Thursday, February 26, 2009

Fit FactorY: Deep Frying = Deep Trouble

Is there anything more delicious than a golden crispy deep-fried breaded chicken with a side of mashed potatoes?

Probably nothing, but you might wanna consider just how unhealthy that dish can be.

We've all heard this song sung at least once: Deep frying is no good. But do we exactly know why? Is it the oil per se? Because I could use a good bottle of olive oil if that were the case.

Sadly, it's not just the oil. The thing that's unhealthy about deep frying is deep frying itself. When you deep fry, the temperature of your oil skyrockets to over 600 to 700 degress fahrenheit. At this temperature, a lot of chemical changes occur, one to note being that the fatty acids become trans fatty acids - which contributes to the hardening of arteries. Think of your stomach becoming a factory of lead paint. Furthermore, if you re-fry the dish, you produce cancer-causing agents called acrolein.

A bit every now and then won't hurt, though. To lessen the harmful effects of frying, try placing vegetables or water in your pan first before adding the oil to keep the temperature to a lower degree. Furthermore, there is some truth about using the right oil for the job. Consider butter, peanut oil, sesame oil, canola oil, olive oil, and sunflower oil high in oleic, because they are not so damaged by the high temperature.

I say why fry when you can bake? Not only is it easier to bake things (Place inside an oven and leave it there as opposed to minding a hot sizzling pan that can just spray you with oil at any minute), but the flavors are also better retained. You also keep fit when you stick to less oily substitutes.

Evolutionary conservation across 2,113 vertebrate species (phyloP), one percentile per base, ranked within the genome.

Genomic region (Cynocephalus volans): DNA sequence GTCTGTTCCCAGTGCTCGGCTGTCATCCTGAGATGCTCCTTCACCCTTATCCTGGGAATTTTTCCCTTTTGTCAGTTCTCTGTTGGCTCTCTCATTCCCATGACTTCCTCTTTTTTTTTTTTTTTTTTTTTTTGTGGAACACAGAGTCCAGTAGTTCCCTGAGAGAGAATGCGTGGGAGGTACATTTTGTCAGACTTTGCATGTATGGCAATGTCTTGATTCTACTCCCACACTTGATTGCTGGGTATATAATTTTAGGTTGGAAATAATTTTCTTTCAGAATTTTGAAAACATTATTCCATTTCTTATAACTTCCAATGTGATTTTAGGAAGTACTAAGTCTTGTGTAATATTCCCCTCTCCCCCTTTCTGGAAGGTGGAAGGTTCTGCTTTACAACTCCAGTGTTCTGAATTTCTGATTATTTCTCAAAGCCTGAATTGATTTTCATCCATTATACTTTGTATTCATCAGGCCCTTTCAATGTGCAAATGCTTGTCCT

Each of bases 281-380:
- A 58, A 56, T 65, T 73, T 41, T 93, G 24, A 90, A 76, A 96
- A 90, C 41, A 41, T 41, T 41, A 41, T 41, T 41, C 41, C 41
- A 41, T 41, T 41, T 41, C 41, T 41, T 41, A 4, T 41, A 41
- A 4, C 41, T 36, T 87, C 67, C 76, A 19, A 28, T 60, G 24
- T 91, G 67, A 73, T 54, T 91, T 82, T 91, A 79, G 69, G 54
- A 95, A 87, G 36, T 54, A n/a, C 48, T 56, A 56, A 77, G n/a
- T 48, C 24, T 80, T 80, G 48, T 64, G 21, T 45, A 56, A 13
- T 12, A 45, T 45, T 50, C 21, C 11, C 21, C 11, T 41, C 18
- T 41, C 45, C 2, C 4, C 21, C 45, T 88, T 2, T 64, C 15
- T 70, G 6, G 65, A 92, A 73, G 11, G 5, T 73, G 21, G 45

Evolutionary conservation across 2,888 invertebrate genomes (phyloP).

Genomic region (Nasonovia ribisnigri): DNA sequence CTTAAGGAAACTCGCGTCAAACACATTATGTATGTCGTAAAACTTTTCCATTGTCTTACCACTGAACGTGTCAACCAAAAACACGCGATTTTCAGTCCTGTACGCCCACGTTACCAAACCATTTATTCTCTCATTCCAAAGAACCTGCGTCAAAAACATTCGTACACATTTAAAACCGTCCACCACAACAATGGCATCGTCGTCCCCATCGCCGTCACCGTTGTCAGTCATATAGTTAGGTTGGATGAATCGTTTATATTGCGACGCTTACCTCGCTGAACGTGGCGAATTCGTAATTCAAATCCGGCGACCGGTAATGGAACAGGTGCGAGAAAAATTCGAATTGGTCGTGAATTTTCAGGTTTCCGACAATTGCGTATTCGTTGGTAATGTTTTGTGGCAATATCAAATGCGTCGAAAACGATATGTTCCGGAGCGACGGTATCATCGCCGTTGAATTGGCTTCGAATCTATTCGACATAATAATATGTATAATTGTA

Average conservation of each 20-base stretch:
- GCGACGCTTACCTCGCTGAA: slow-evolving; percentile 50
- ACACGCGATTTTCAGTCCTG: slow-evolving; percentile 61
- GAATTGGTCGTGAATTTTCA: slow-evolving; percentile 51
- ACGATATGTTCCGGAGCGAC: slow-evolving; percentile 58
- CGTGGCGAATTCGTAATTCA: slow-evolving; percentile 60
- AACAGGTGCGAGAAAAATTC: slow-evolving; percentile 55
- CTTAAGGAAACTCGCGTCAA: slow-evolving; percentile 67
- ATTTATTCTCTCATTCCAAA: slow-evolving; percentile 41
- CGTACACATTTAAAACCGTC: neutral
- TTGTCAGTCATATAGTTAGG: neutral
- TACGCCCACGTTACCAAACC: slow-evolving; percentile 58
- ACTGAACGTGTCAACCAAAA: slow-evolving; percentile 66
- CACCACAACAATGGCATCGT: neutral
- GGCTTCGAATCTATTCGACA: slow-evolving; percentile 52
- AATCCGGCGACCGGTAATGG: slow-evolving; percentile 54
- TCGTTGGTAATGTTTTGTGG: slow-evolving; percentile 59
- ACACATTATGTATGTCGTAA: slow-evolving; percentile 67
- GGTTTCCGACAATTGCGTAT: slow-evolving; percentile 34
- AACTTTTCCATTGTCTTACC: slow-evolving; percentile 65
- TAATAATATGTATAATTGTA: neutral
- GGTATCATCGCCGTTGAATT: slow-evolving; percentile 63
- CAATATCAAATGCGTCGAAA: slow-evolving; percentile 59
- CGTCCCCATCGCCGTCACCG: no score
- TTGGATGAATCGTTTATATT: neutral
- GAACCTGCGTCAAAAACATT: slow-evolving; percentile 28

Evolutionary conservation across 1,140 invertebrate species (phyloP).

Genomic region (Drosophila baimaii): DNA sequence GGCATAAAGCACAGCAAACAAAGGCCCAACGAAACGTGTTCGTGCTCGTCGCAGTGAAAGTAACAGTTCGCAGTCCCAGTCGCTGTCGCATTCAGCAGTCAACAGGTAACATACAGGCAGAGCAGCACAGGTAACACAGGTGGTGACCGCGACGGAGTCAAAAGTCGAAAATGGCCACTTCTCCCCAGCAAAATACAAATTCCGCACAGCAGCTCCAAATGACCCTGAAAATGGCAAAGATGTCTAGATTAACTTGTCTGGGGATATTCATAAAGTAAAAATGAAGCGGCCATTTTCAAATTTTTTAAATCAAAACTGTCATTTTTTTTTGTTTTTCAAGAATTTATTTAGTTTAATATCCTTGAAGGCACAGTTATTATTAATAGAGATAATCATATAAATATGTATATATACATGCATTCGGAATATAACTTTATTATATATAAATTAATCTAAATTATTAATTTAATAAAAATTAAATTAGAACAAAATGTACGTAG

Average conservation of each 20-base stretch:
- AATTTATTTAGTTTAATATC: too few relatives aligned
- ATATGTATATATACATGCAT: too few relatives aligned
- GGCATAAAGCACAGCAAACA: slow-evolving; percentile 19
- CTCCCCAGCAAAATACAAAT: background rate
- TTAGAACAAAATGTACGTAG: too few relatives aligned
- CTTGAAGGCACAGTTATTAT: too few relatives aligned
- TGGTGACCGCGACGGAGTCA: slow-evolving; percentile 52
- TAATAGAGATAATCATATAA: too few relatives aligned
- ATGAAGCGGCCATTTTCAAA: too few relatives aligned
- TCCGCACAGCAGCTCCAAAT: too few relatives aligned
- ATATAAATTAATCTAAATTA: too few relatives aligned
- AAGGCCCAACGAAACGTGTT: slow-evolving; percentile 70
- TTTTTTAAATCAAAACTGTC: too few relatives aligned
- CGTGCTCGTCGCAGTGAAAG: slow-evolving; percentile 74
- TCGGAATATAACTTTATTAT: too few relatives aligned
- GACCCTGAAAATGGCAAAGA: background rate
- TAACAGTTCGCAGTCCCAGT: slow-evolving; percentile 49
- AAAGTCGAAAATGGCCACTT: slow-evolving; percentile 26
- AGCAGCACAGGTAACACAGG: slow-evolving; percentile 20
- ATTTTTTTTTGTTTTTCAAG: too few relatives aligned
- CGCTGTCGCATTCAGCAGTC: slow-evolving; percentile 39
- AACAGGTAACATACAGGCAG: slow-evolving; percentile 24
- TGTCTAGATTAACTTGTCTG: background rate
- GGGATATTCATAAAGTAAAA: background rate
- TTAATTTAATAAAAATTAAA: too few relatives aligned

Monday, February 23, 2009

Fit FactorY: The Science of Sleep

I recently watched a 60 Minutes stint featuring "The Science of Sleep". It basically highlights the importance of getting a good night's sleep. Ideally, you should be getting at least 7 hours a sleep every night. Otherwise, you will find your attention span and memory skills deteriorating with every night that you don't get enough Zzz's.

What the show failed to emphasize enough is the quality of sleep. There is a big difference between sleeping 7 hours at night but waking up for a few minutes in 2 hour intervals as opposed to sleeping 7 hours straight. Of course, the latter is preferred if you want to keep fit.

However, not all of us have the fortune of sleeping straight. Most of us suffer from what they scientifically call sleep apnea. This is an extremely frustrating condition to have. I should know, because I am one of the victims of this. I wake up at least twice in the middle of the night, such that when I wake up in the morning, I don't feel as refreshed as I ought to be despite the total hours I put into my snooze.

There are a lot of tips out there that can aid you in your sleep. I find these tips the most helpful (they have not completely eradicated my waking up in the middle of the night, but I am at least having an easier time falling asleep now):

1. Make a complete distinction between your wake up time and sleepy time through light.
When you wake up, make sure you turn on the lights, let the sunlight in, etc. to let your body clock know that it's morning. Conversely, if you're going to bed, make sure
you keep your room as dim as possible.

2. Slather some lavender oil on your body.
The soothing smell of this oil relaxes you and helps you in your sleep.

3. Don't drink too much water an hour before you plan to sleep.
If you drink too much water, you'll end up waking up to go to the toilet frequently.

4. Establish a night routine.
Do the same routine every night before bed time, one that involves relaxing yourself (ex. taking a warm bath, light reading, meditation) so that psychologically, you will start to feel sleepy just by doing your night routine.

5. Bedtime snacks, anyone?
Try taking a glass of warm milk or a cup of hot chamomile tea, or eating a banana. Banana, milk, and tea is a Tryptophan amino acid factory.

Hopefully, these tips can help you too.

Thursday, February 19, 2009

Fit FactorY: Healthy "Fast Food"

In this fast-paced world we live in, it's hard not to go inside a fast food restaurant for a quick chow. Here are three simple ways to make sure that it does not go against your desire to stay fit and healthy:

1. Ditch the fancy drink